Even in areas where “commitments” have been made, progressives should harbor no illusions that a potential Biden team has any intention of implementing those policies once in power. Biden’s staff selections serve as a better indicator of what is to come. And as the Intercept has reported, Biden has surrounded himself with former Obama administration “climate” advisors currently on the payroll of fossil fuel companies or private equity firms more than happy to reward them for their industry friendly service when Biden was last working in the White House. It will require nothing short of a tectonic political upheaval to force a President Biden to follow through on the “commitments” it is currently making.

In full view of the severe deficiencies of Biden, Pelosi, and the Democrats on Climate, it should remain obvious to all that Donald Trump cannot be reelected. Our slim remaining chance to save hundreds of millions from being driven from their homes by the climate crisis would be all but extinguished by a Trump re-election, which would be viewed as confirming Trump’s position that fossil fuel usage should be accelerated and that renewable energy is anti-American. With Trump re-elected, nothing short of immediate revolution would avert catastrophic nation-destroying effects. Even if some glorious revolution was realized in 20 or 30 years, it would be too late. We still burn. We are burning already. This reality should be chilling enough to send even a black bloc anarchist scurrying to cast a ballot for Uncle Joe in the swing states.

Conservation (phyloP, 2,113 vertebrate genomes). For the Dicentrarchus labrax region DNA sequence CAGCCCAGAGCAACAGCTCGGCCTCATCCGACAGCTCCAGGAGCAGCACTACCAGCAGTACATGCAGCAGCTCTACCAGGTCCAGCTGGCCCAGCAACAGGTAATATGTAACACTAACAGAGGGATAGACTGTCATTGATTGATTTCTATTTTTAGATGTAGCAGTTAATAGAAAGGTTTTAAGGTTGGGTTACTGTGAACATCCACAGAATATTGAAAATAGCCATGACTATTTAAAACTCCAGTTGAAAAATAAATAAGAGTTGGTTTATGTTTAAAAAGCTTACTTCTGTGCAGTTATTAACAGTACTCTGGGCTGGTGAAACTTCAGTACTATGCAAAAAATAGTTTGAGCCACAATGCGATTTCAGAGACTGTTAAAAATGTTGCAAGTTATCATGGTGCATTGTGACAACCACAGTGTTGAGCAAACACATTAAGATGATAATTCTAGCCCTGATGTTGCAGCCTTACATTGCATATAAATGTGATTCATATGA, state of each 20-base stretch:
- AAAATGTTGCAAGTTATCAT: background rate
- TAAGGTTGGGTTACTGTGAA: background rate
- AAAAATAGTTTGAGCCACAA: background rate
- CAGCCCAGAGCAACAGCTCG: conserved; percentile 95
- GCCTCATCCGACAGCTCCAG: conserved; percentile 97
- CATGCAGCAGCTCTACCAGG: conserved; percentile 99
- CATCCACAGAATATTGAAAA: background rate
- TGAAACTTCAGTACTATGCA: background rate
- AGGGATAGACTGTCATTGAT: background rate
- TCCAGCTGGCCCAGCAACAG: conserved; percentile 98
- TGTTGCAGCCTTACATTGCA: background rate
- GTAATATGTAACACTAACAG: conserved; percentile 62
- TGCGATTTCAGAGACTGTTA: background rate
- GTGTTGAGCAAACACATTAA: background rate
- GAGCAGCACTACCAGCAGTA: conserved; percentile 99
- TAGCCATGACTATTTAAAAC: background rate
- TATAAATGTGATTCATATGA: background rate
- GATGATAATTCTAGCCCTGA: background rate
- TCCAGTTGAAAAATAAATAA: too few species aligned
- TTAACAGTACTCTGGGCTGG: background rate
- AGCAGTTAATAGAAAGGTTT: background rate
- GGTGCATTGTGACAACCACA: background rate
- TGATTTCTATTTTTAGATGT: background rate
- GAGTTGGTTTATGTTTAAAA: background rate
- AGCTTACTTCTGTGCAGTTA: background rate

How Can We Mobilize Around The Green New Deal?